Before, I didn’t drink when my husband drank because I didn’t want to contribute to him getting angry. But, when I started, I started hard and I didn’t let up for 12 years. If they had sent me to jail, I don’t think I’d have suffered anymore than I suffered on the streets, because I did above and beyond to myself, anything they could have done to me in jail. It was brutal.
I tried for the next twelve years [after her husband’s death] to see how much I could harm myself. I had some money when I started out, and by the end, I had none. I was sleeping on the floor in an empty bedroom at my girlfriend’s house. I was just trying to run.
So when I decided to get sober, I tried all the geographical cures. I came to Atlanta with two suitcases, a box of shoes, a tool chest, and a Waterpik shower head. When you move, you think it’s gonna be different. I left all the people I drank with. Well, you just find other people to drink with.
I thought I was one of those people who was just gonna have the hard knocks in life and that I just needed to square my shoulders up and keep walking. One day, however, I had this light bulb moment, and I said, “Maybe I’m participating in this.”
When I did get sober, I just wanted to purge everything, and I didn’t know how until I had a sponsor that walked me through it. After six months, we went into a little room at 8111 (A.A. clubhouse). I dumped a bunch of stuff on her and thought to myself, “She’s gonna fix me.” All she did after I was done was say, “Okay, let’s go to the meeting.” But it was the start of healing. That old A.A. saying about how your secrets keep you sick—it’s true. They’ll bury you.
BW: It is true. There are so many reasons for this project now, but the original thought was around that idea that “you’re only as sick as your secrets.” I thought that if I was able to give people a platform to share their secrets, it could be freeing for them.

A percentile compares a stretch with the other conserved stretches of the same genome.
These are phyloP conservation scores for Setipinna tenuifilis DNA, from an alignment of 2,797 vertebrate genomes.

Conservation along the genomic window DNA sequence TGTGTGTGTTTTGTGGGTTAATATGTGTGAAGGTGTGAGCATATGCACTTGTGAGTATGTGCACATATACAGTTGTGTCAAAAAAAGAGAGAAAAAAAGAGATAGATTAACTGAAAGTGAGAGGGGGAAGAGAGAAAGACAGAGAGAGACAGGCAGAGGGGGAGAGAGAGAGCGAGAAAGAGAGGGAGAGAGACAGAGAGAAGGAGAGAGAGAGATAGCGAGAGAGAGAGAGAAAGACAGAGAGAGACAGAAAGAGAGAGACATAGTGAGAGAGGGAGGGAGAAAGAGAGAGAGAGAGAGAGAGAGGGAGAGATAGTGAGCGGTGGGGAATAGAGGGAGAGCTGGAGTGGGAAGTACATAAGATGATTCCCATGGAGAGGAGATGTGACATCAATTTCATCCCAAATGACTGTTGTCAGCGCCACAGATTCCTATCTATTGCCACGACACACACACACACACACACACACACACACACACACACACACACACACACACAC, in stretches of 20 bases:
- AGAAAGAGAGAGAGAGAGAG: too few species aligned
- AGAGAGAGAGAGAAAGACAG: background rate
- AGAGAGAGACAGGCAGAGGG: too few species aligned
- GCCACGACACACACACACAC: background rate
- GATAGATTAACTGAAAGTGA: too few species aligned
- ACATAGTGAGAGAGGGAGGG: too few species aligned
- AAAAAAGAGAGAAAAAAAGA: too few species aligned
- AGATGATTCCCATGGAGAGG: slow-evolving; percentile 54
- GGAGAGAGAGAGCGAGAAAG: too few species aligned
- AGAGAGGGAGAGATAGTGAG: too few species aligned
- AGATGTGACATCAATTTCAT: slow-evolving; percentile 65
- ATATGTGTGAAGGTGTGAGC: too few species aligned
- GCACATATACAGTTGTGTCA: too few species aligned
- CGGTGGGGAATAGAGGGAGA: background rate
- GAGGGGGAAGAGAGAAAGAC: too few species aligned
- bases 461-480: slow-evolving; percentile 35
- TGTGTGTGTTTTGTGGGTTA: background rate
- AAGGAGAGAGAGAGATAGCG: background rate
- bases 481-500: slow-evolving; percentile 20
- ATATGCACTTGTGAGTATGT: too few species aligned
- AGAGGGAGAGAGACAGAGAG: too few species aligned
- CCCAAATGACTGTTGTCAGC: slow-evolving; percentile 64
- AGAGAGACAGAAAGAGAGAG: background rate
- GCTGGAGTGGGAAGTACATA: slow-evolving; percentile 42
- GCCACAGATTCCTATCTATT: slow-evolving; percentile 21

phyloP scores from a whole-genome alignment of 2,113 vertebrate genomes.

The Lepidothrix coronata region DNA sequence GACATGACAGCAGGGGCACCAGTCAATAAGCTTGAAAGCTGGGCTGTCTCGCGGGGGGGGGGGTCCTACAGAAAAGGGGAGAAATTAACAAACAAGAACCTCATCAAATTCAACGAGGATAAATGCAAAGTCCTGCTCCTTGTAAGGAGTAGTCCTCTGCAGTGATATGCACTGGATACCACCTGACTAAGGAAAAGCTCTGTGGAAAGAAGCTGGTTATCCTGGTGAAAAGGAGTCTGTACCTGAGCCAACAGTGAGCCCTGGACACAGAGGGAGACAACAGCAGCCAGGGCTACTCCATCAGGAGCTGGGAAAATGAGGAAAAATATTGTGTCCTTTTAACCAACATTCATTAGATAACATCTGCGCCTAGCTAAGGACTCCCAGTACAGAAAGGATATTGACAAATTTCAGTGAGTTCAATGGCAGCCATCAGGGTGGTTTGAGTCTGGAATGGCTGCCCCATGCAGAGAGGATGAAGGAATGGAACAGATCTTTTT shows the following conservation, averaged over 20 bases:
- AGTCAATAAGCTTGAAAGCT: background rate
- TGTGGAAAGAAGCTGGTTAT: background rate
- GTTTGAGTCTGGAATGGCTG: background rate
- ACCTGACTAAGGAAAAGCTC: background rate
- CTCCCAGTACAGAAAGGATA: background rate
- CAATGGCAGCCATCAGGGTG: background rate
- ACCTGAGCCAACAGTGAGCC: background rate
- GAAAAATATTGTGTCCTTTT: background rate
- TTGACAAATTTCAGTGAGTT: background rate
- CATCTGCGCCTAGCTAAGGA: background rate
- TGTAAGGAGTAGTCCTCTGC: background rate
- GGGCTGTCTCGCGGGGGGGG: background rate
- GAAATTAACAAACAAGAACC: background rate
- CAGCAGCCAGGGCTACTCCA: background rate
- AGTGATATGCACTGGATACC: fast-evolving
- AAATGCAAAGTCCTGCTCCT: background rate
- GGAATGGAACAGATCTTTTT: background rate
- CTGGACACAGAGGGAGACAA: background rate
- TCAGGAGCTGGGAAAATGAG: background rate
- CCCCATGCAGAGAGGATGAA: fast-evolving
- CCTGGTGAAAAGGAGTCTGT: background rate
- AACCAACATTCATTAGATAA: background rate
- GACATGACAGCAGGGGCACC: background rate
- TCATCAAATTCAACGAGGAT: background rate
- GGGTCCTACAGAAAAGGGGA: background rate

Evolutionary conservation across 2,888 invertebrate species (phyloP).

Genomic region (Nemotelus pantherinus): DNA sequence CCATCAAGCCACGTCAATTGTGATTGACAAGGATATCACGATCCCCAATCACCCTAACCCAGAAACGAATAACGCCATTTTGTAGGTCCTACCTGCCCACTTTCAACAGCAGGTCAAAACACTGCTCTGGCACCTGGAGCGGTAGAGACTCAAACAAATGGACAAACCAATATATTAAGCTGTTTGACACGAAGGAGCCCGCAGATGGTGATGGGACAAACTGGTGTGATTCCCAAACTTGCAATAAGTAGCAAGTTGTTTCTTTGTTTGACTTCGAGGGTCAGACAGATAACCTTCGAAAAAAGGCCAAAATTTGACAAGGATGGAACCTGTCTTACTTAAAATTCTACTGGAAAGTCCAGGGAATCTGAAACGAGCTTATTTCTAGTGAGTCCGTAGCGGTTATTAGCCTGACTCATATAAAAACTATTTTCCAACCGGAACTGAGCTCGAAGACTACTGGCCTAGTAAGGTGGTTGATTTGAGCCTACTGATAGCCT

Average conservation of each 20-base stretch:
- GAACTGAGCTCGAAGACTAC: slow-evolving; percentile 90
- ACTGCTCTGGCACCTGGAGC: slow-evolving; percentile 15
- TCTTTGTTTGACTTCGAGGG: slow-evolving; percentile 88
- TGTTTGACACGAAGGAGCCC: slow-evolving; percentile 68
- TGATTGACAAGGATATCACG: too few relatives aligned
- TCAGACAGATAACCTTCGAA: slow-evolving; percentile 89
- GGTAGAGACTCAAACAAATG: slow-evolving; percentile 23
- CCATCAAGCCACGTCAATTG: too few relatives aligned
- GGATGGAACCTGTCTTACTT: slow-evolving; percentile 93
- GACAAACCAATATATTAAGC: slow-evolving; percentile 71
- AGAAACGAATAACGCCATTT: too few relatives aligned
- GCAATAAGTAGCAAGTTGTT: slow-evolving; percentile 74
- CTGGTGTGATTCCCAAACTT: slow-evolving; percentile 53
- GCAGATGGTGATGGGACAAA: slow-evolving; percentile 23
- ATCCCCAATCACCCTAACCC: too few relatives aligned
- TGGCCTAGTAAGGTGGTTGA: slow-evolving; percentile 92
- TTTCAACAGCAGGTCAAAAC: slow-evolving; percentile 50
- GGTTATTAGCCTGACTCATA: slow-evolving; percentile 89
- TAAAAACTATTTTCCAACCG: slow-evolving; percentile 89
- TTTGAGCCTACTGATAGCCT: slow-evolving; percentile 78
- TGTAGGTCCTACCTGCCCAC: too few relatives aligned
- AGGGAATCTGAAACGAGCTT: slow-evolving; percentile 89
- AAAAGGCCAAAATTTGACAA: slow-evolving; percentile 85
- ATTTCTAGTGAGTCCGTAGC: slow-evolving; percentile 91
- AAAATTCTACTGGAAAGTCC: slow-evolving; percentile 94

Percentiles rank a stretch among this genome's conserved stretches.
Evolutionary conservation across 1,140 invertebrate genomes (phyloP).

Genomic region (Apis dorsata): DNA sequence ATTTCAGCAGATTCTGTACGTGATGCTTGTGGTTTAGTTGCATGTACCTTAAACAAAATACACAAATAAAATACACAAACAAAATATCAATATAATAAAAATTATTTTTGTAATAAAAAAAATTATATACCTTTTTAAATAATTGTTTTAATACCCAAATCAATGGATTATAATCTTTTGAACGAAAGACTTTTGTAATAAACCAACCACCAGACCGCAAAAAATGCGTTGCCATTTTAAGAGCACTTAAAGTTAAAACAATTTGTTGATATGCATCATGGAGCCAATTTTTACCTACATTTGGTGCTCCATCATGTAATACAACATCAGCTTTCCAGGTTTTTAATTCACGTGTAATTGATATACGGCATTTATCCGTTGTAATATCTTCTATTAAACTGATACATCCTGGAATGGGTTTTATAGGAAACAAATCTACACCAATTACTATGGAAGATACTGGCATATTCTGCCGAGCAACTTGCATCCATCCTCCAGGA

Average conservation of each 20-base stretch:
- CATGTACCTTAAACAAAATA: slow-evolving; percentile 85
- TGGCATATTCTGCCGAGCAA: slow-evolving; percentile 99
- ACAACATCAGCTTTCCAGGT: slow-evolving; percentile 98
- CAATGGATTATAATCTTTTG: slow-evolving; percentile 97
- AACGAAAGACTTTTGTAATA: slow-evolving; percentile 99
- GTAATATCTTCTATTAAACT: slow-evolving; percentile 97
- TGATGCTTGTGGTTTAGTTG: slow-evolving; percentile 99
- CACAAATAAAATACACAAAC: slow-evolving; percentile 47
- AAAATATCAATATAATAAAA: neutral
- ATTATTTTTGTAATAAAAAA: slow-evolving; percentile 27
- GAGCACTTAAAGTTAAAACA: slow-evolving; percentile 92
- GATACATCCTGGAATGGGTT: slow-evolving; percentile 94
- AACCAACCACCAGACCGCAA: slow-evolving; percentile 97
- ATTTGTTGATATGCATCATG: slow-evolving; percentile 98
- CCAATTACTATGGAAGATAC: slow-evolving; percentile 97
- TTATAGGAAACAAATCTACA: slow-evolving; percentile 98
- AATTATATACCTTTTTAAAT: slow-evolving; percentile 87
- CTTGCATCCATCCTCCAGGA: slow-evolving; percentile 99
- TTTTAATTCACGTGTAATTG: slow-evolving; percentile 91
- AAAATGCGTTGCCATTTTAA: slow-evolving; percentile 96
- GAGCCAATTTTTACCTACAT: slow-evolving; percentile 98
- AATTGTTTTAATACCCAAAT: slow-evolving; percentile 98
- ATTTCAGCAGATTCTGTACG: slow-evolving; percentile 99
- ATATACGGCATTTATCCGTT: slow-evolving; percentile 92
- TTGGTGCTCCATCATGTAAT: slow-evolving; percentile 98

For me, keeping shame-based secrets was toxic. I finally released a lot of that in my early thirties. And while it didn’t fix everything, it was a jumping-off point to recover. I didn’t have to carry the weight of silence on my shoulders anymore. Now it just doesn’t have power, but for so many years I allowed it to have so much fucking power.
Linda: I think it’s very hard for a man to say what you said.
BW: It is hard, but why is it hard? I didn’t do anything wrong. I was a kid, and some guy took me in the bathroom at the park and molested me. I didn’t ask for it.
Linda: When I look at the work you’re doing, I look at the ladies and their stories, and I think what heavy burdens they must be carrying around.
BW: Horrible shame in most cases. You have whatever baggage from your past that weights you down, and then, for me, I’d have this cycle. I would get really fucked up and wake up feeling that shame and guilt and promising never to do it again. And then, by the end of the day, the shame would win, and the only way to drown out the pain was to do it all over again.
Linda: And we’d wake up every day saying, “I’ll never do that again.”
One of the reasons A.A. works is because when you go into meetings, you stay familiar with what it was like. You hear other people’s insanity, and you work with another person, and you stay close to that. When you stay close to it, you stay in a state of gratitude.
BW: It’s true. Imagine how much gratitude I get from working on this project.